Variant Coverage By Ryan Walsh For Comic Carnival
Some enjoy the summer for its biking weather as an excuse to pull out the old two-wheeler and crunch a workout, a fashion display, traffic mishaps, and maybe some errands all into one activity. I read comics in air conditioning as much as I can. I like to think we can get along alright.
Whether you’ve already gotten comfy or are taking a breather, here’s some stuff you can read!
•Pigs Might Fly GN (Abadzis/ Dye): Alright, at what point does Peppa Pig start working on steampunk aeronautics? I thought it was all about accents and keeping things tidy, but I may need to catch up.
•Immortal 1 (Potchak/ Gieni): Whooooo-boy. You may be eternal, Red, but that look has been dead for centuries. There were crusades against baggy sleeves, babes, and your side got kicked out of the holy catwalk. And is that a CAPE??? Okay, we’ve hired you a grief counselor, hopefully she can get you out of this world’s largest toilet bowl of a spiral your life is.
•Spider-Men II 1 (Bendis/ Pichelli): Is this some slow build-up campaign so that five months from now (holiday shopping season!!) Marvel makes this huge deal about releasing Spider-Man playing cards. Not a card game, just your standard deck of 52. Thinking of all the costumes Spider-Man has had over the years, someone could print five different packs and never use the same suit twice. And if we’re bringing everyone from the Spider-Verse into this, they could release a deck every day for a month! (Marvel, call me.) [7/10]
Despite both of them being Spider-Man, Peter Parker and Miles Morales are very different people. Peter’s consistently let his life get out of his control, which often doesn’t work well for him, yet now he’s a wealthy industrialist. Miles may still be in high school, but he’s proving to be a young man of incredible focus, though that means he misses stuff off to the side. They both notice when an interdimensional vortex breaks open the New York skyline, but investigating it’s going to be no easy task.
This is a sequel, and sequels have challenges, I get that. They need to revisit old places with the same cast of characters and make it seem new. It’s tricky, plenty of times it doesn’t work, but it’s doable. When it’s done right, the result can offer new insight into the original or take the story in a brand new direction. Peter gets a simple task for once, and Miles discovers that high school doesn’t have to be where the action stops. There’s good stuff here, but the dialogue reads like a prison sentence served with remorseless complaint. Characters talk to themselves and each other about how trapped they are in their own tropes and how frustrating it is to be them, or lash out and challenge whether or not they should exist. When the reader wishes the Wall-Crawler to talk less, that’s a bad Spider-Man.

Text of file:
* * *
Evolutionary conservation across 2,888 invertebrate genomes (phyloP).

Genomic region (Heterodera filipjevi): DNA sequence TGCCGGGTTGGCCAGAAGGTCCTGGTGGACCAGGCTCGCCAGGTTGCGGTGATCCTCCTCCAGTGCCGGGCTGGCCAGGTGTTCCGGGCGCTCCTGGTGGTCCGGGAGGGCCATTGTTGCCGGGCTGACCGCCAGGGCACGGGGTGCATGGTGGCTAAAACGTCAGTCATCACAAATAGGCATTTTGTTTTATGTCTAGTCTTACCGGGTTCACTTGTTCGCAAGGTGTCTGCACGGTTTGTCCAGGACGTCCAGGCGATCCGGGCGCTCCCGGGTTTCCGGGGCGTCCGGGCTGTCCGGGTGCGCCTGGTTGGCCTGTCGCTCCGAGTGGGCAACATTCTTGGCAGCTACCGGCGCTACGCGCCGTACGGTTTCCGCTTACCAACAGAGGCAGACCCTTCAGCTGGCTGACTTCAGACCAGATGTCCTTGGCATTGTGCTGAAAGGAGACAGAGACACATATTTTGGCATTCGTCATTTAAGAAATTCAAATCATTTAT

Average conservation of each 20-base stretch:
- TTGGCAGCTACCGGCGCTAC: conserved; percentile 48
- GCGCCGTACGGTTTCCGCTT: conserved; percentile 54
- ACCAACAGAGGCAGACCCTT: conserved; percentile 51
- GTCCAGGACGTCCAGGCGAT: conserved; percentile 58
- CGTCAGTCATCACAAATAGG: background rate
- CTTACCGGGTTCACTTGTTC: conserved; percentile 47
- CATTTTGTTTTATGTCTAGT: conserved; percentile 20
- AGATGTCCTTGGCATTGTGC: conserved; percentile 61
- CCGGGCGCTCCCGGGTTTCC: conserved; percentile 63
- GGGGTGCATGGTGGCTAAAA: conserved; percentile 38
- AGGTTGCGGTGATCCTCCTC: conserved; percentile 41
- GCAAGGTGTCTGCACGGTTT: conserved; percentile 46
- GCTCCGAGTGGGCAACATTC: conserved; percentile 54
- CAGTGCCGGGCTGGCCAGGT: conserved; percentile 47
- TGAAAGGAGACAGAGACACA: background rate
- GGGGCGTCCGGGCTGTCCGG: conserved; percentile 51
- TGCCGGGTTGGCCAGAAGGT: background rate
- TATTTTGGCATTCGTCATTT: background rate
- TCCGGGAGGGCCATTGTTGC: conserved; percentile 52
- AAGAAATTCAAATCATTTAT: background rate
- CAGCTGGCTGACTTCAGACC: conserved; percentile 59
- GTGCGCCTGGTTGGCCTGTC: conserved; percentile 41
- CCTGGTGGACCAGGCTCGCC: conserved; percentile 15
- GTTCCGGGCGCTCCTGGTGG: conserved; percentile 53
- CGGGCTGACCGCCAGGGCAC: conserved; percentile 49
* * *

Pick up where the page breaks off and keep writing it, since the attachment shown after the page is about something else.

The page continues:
Pichelli’s helmed the art chores following Miles Morales for years now, and knows how to get the most out of New York’s features and inhabitants. She knows how to present something as background filler in one panel, the central image in the next, and never missing a detail in either case. Her goal is consistently to create a scene with depth, and she gets there. When characters are in masks, she emphasizes positions and poses to provide the excitement, so action sequences can get pretty crazy. Without masks, Pichelli enjoys playing with faces and seeing how many different expressions she can get on a page, and entirely different kind of image. This gives a balance between types of drama that doesn’t happen very often, and it’s refreshing to see someone taking full advantage.
Spider-Men II reads like a rogue song in a playlist – that feeling of finding the rhythm intended for “Upbeat Beats 5” only to lose it when Swedish death metal comes from nowhere.
•Howling 1 (Neilson/ Johnson): So I’m thinking this is the DVD collection cover/ Netflix thumbnail for “Real Housewives: Dire Pet Season”. This would be Fiona, who just moved with her husband Ned into the neighborhood, she’s got one kid that she walks to the bus stop every day, and she breeds werewolves. Her main rival is Samantha, a mother of three with her partner Lori, she runs an online craft store, and is reintroducing sabertooth tigers into the food chain. It’s Den Mother versus Cat Lady in the battle of the shedders! Whoever wins, allergy sufferers lose.